I got my history fix early in our visit to Malawi when we visited the gallery, museum and cafe within Mandala House, the oldest standing house in Malawi.
David Livingstone was the ultimate “Jack-of-all-trades” whose contribution to Africa’s development covered aspects as wide as missionary, linguist, explorer, anti-slavery advocate, anti-apartheid advocate, physician, and zoologist. However he was also a great promoter of commerce as a way of helping improve the life of the indigenous people whom he loved. One response to this was the formation of the Africa Lakes Company, headquartered in Glasgow. They traded under the name Mandala, and Mandala house was built in 1882 on a strategic hilltop in Blantyre to act as their trading centre and a strong defensive location for settlers during the intermittent inter-tribe conflicts.
The oldest house in Malawi, it was also for a long time the only two-storey house in the country. As we “took tea” with David and Janet, the house certainly reminded Ruth and I of the grand old colonial houses we saw on our tour of Virginia some years ago, and the colonial comfort they epitomised. However it was fascinating to see the number of documents, photographs and artefacts – some of which go back to Livingstone’s time – that the museum and library contain.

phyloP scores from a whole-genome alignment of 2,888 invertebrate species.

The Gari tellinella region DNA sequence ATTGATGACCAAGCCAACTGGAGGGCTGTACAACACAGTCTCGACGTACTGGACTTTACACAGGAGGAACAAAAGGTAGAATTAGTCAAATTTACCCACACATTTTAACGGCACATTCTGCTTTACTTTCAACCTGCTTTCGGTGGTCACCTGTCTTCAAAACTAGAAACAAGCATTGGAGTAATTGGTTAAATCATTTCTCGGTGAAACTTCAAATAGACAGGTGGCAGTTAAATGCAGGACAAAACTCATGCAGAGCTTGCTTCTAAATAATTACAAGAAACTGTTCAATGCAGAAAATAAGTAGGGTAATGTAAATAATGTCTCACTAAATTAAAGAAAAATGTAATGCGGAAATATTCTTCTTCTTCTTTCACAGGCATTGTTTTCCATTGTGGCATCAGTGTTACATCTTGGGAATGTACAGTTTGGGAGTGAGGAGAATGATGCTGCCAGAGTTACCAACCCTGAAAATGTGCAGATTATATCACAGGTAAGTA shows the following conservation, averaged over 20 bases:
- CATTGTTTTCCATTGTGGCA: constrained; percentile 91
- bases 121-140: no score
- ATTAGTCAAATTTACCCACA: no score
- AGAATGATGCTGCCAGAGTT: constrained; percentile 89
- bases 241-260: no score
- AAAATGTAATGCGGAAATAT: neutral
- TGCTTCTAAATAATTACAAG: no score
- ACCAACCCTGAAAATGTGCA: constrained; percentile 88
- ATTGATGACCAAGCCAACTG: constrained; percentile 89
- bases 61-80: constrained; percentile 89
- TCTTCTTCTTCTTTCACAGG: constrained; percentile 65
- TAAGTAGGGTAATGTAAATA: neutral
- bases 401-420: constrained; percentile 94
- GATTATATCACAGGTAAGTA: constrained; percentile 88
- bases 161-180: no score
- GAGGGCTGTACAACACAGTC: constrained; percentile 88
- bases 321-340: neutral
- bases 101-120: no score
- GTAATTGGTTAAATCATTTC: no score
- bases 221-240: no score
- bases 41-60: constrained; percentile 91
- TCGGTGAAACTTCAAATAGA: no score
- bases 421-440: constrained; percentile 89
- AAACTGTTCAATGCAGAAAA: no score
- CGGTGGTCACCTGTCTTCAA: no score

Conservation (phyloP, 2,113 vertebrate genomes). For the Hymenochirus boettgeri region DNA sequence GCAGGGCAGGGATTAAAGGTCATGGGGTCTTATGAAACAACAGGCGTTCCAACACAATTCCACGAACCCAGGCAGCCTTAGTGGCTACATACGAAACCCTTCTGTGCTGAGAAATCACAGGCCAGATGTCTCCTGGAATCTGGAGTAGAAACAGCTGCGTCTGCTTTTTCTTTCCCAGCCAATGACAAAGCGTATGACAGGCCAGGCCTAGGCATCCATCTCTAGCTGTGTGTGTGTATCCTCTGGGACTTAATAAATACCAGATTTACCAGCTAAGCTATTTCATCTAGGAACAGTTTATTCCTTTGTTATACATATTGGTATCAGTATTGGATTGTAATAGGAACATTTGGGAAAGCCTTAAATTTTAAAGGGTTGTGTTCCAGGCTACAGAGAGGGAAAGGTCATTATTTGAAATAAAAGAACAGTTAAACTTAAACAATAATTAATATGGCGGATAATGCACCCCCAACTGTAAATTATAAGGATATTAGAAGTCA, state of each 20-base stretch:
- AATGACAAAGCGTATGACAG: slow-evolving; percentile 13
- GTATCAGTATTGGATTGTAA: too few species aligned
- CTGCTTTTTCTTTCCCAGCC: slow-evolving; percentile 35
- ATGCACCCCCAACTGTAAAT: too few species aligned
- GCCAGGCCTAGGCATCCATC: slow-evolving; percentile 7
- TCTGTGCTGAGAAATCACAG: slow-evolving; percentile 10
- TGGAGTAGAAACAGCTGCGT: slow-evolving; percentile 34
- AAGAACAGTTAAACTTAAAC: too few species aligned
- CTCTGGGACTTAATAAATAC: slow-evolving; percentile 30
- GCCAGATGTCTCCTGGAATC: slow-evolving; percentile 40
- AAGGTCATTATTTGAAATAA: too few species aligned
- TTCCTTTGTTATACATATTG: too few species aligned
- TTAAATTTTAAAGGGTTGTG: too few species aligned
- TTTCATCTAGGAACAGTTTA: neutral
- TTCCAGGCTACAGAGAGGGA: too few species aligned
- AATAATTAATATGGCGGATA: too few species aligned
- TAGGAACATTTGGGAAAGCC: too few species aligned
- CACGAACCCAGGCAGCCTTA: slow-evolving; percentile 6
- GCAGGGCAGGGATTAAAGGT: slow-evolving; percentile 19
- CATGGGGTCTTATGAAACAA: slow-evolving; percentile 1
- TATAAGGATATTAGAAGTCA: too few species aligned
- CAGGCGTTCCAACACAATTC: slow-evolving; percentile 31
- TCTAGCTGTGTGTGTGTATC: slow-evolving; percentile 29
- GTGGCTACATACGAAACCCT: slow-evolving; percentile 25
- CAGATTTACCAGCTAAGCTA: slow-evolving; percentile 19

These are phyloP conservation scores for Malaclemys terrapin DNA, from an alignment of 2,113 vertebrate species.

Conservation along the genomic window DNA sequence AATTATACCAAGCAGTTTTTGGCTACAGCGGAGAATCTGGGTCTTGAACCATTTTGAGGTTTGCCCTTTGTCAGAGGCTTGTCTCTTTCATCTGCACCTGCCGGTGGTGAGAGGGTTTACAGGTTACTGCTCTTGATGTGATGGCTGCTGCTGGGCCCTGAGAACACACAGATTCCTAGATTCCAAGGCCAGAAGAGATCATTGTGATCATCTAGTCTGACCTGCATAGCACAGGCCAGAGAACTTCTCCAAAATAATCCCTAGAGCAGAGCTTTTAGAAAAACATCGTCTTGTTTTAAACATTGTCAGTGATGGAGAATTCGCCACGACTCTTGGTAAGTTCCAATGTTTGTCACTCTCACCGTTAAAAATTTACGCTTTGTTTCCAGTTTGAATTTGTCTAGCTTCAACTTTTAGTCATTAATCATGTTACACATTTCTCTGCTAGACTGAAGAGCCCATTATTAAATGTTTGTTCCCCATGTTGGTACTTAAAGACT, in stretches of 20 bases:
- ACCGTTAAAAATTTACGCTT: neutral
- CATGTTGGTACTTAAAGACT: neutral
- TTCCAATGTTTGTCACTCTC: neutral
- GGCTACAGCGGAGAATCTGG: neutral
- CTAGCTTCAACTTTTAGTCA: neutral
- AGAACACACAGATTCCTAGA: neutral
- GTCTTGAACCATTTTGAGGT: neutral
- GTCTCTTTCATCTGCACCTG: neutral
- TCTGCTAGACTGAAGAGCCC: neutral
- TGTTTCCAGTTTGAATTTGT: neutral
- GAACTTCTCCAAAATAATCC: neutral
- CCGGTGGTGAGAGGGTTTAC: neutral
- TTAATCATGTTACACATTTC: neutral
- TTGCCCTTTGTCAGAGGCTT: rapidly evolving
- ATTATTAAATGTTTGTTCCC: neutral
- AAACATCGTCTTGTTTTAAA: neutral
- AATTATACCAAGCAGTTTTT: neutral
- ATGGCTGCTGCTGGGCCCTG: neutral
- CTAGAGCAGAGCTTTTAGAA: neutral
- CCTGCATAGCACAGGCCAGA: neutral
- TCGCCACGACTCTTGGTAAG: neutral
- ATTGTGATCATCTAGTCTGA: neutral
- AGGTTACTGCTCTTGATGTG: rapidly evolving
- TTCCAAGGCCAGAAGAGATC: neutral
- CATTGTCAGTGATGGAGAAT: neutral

When we were in Ireland earlier in the summer I learned a good deal about Patrick and liked what I learned. Far from being the Roman Catholic priest/saint presented by the Roman Catholic church in Ireland, I found a man as Irish as I am (given he was likely a Britain – and possibly a Strathclyde – born Celt) and about as Roman Catholic as I am (given the celtic nature of the church at the time).
Here in Malawi, through places like the museum at Mandala House, I am learning even more about my fellow Scot, Dr David Livingstone, and finding he is far from being the imperialist colonialist that he is often portrayed as by the revisionist historians. In particular his approach to mission was unusual in his time and – unfortunately – is all too unusual today.
First, he refused to be denominational and insisted on focussing on the main thing of “bringing to the benighted the knowledge of a Saviour” through “those who really have the best interest of the heathen at heart” regardless of their church tradition.
Second, he believed in building local churches that were economically independent of western missions as soon as possible through developing their own commercial income.
Finally, he believed in minimising the huge problems of language and culture by focusing on the Western missionary training local Christian leaders so they (and not the westerner) could go out and teach the people.
This is all very reminiscent of Henry Venn’s “three selfs” model of mission strategy: that the aim should be for indigenous churches to be self-propagating, self-sustaining and self-governing. And indeed it is so very reminiscent of the missiology of organisations like OMS and ZM.
The more I learn about Livingstone the more I like him. Although I find him very much a man of his time and not perfect, I also find him in so many ways my kind of missionary; one whose approach to mission stands the test of time and is just as relevant today as it was all those years ago.